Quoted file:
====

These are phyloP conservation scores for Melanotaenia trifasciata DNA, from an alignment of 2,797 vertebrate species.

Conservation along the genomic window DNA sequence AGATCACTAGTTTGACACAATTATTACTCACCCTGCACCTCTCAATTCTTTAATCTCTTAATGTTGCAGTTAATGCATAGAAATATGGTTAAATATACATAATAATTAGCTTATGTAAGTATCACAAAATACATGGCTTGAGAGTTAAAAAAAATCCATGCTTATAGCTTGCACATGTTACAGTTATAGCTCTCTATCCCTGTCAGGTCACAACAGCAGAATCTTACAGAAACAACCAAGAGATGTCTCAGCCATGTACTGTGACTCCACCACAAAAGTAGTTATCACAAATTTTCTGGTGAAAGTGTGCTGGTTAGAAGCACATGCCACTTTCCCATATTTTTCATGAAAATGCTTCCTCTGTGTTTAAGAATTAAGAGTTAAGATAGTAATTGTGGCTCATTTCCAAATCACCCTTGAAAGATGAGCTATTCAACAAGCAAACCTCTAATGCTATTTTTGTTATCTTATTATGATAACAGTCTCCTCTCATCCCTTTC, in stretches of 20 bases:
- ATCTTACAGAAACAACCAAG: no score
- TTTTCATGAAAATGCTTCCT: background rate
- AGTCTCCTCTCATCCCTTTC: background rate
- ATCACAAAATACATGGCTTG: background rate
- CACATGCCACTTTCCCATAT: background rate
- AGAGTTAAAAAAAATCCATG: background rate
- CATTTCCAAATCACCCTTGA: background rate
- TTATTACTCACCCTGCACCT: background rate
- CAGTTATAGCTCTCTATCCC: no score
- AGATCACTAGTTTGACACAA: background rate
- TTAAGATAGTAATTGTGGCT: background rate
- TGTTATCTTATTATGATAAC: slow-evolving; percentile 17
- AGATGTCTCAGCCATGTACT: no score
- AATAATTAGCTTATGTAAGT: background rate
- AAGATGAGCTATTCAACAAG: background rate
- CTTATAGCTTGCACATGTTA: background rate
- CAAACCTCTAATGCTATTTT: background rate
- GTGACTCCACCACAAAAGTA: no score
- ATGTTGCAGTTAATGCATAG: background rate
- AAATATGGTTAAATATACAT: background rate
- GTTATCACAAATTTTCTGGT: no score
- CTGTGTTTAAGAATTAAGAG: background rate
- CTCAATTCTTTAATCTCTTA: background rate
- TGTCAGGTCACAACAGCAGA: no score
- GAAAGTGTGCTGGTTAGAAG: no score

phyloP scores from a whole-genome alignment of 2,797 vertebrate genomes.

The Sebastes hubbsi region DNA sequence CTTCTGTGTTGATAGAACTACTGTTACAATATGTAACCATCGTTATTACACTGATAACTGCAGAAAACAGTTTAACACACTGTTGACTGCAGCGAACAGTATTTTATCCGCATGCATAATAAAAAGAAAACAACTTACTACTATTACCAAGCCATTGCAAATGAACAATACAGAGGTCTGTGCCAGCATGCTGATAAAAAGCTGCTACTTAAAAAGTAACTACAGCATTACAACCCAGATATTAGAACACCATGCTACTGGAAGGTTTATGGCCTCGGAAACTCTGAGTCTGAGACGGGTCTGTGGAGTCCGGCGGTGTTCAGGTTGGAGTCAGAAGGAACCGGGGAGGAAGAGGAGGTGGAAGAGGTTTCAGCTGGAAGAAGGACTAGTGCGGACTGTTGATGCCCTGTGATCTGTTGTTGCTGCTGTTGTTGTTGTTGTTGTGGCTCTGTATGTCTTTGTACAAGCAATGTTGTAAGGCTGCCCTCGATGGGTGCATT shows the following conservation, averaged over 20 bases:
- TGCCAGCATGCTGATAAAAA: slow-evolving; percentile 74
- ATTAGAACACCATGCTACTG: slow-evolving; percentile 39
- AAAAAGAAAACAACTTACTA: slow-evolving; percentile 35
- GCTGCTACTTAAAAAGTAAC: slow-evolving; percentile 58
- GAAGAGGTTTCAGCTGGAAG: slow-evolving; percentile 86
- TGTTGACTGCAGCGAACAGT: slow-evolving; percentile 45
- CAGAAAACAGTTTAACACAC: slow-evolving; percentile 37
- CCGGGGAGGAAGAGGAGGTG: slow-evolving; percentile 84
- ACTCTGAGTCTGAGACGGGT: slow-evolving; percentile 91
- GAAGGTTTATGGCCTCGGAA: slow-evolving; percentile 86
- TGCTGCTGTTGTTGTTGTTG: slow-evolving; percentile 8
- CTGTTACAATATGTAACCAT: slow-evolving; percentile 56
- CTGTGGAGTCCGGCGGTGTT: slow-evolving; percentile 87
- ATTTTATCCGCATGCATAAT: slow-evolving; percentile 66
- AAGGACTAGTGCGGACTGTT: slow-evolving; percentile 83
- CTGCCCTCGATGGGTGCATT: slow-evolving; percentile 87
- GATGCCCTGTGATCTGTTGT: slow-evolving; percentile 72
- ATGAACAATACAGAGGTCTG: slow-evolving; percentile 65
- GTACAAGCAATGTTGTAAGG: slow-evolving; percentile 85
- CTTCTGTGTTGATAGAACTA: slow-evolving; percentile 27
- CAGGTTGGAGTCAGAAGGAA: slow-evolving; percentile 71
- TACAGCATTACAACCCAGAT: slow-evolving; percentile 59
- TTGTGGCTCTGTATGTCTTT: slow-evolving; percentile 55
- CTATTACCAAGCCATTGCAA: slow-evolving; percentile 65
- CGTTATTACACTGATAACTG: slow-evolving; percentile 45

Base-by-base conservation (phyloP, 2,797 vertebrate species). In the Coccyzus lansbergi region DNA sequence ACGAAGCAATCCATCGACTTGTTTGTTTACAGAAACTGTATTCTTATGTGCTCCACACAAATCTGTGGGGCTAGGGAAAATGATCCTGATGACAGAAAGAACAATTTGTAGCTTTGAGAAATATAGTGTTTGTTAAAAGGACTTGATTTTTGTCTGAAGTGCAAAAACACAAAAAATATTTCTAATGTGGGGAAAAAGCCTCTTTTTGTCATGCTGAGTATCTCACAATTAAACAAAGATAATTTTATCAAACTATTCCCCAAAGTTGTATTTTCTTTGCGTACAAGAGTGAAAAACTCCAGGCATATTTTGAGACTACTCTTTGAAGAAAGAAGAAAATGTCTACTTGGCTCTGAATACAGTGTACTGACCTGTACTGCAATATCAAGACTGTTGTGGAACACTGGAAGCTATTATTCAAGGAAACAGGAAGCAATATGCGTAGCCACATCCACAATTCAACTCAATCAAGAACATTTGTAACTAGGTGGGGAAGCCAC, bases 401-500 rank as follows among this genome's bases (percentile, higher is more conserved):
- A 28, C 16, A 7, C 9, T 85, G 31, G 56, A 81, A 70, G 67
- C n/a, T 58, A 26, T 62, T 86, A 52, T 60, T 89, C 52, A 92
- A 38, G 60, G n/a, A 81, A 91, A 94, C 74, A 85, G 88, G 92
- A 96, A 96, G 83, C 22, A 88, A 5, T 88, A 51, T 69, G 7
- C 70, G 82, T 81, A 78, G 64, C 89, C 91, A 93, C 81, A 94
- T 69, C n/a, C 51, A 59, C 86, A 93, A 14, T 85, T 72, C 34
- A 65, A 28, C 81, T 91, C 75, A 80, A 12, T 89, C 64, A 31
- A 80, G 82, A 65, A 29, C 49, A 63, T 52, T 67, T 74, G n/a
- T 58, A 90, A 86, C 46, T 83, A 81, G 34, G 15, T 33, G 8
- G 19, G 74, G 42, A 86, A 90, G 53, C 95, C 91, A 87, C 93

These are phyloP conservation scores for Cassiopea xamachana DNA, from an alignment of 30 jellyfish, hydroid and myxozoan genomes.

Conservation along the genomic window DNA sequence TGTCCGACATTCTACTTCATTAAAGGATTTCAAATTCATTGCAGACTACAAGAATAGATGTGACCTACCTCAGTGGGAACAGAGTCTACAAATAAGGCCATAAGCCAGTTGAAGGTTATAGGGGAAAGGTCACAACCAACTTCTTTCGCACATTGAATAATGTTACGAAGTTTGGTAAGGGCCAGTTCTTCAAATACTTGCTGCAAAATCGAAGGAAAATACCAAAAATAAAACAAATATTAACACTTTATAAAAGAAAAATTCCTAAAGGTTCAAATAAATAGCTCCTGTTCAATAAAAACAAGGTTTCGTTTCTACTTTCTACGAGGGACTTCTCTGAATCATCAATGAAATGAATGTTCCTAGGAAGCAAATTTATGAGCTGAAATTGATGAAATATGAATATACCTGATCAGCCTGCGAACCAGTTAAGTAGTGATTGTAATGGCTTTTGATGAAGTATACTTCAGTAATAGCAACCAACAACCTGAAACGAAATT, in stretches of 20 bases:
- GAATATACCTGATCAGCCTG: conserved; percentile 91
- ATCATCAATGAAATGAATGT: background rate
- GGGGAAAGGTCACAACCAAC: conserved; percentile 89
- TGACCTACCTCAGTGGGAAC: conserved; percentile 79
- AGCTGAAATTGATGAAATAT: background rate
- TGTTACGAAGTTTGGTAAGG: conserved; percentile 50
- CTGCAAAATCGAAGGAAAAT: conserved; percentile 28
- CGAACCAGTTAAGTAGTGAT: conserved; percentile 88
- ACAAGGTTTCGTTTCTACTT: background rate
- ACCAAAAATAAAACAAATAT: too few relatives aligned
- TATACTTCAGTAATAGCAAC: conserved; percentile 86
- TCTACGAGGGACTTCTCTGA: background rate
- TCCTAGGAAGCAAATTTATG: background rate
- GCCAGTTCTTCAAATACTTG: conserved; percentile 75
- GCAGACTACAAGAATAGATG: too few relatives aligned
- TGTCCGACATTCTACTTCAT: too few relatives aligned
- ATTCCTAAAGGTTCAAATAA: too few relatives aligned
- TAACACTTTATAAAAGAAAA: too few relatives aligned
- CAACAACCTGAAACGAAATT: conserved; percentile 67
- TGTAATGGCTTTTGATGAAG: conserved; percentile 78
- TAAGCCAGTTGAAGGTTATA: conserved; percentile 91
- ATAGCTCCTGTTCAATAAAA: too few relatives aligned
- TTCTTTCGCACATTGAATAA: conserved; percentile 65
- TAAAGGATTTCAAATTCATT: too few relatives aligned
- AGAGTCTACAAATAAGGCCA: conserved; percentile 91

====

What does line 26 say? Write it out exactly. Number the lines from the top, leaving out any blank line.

- TGTCAGGTCACAACAGCAGA: no score